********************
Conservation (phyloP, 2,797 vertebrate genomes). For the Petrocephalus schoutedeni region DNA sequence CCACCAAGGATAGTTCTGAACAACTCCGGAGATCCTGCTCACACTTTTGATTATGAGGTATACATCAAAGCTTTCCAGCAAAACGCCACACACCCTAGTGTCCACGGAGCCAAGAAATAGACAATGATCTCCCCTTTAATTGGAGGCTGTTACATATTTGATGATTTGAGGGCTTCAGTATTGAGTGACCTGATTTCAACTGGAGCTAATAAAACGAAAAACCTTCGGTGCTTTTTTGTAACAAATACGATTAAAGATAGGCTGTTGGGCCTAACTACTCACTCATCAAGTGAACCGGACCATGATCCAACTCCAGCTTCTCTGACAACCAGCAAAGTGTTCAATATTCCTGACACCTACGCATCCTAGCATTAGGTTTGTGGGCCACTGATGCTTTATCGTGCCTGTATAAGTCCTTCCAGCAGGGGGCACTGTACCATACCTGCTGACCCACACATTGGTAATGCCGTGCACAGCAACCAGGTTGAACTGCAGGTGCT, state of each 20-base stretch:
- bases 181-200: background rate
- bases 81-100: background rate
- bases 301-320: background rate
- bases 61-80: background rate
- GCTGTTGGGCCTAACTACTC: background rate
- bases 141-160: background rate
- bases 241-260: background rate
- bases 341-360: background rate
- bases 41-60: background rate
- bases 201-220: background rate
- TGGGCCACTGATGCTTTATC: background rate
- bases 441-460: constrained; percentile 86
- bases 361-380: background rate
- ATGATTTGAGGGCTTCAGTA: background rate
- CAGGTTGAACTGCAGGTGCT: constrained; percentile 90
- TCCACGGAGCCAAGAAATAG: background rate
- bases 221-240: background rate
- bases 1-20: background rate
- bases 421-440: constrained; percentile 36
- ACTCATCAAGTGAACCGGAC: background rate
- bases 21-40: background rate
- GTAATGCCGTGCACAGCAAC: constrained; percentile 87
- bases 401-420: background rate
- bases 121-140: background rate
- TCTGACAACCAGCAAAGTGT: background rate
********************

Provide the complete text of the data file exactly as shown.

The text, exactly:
Conservation (phyloP, 2,797 vertebrate genomes). For the Petrocephalus schoutedeni region DNA sequence CCACCAAGGATAGTTCTGAACAACTCCGGAGATCCTGCTCACACTTTTGATTATGAGGTATACATCAAAGCTTTCCAGCAAAACGCCACACACCCTAGTGTCCACGGAGCCAAGAAATAGACAATGATCTCCCCTTTAATTGGAGGCTGTTACATATTTGATGATTTGAGGGCTTCAGTATTGAGTGACCTGATTTCAACTGGAGCTAATAAAACGAAAAACCTTCGGTGCTTTTTTGTAACAAATACGATTAAAGATAGGCTGTTGGGCCTAACTACTCACTCATCAAGTGAACCGGACCATGATCCAACTCCAGCTTCTCTGACAACCAGCAAAGTGTTCAATATTCCTGACACCTACGCATCCTAGCATTAGGTTTGTGGGCCACTGATGCTTTATCGTGCCTGTATAAGTCCTTCCAGCAGGGGGCACTGTACCATACCTGCTGACCCACACATTGGTAATGCCGTGCACAGCAACCAGGTTGAACTGCAGGTGCT, state of each 20-base stretch:
- bases 181-200: background rate
- bases 81-100: background rate
- bases 301-320: background rate
- bases 61-80: background rate
- GCTGTTGGGCCTAACTACTC: background rate
- bases 141-160: background rate
- bases 241-260: background rate
- bases 341-360: background rate
- bases 41-60: background rate
- bases 201-220: background rate
- TGGGCCACTGATGCTTTATC: background rate
- bases 441-460: constrained; percentile 86
- bases 361-380: background rate
- ATGATTTGAGGGCTTCAGTA: background rate
- CAGGTTGAACTGCAGGTGCT: constrained; percentile 90
- TCCACGGAGCCAAGAAATAG: background rate
- bases 221-240: background rate
- bases 1-20: background rate
- bases 421-440: constrained; percentile 36
- ACTCATCAAGTGAACCGGAC: background rate
- bases 21-40: background rate
- GTAATGCCGTGCACAGCAAC: constrained; percentile 87
- bases 401-420: background rate
- bases 121-140: background rate
- TCTGACAACCAGCAAAGTGT: background rate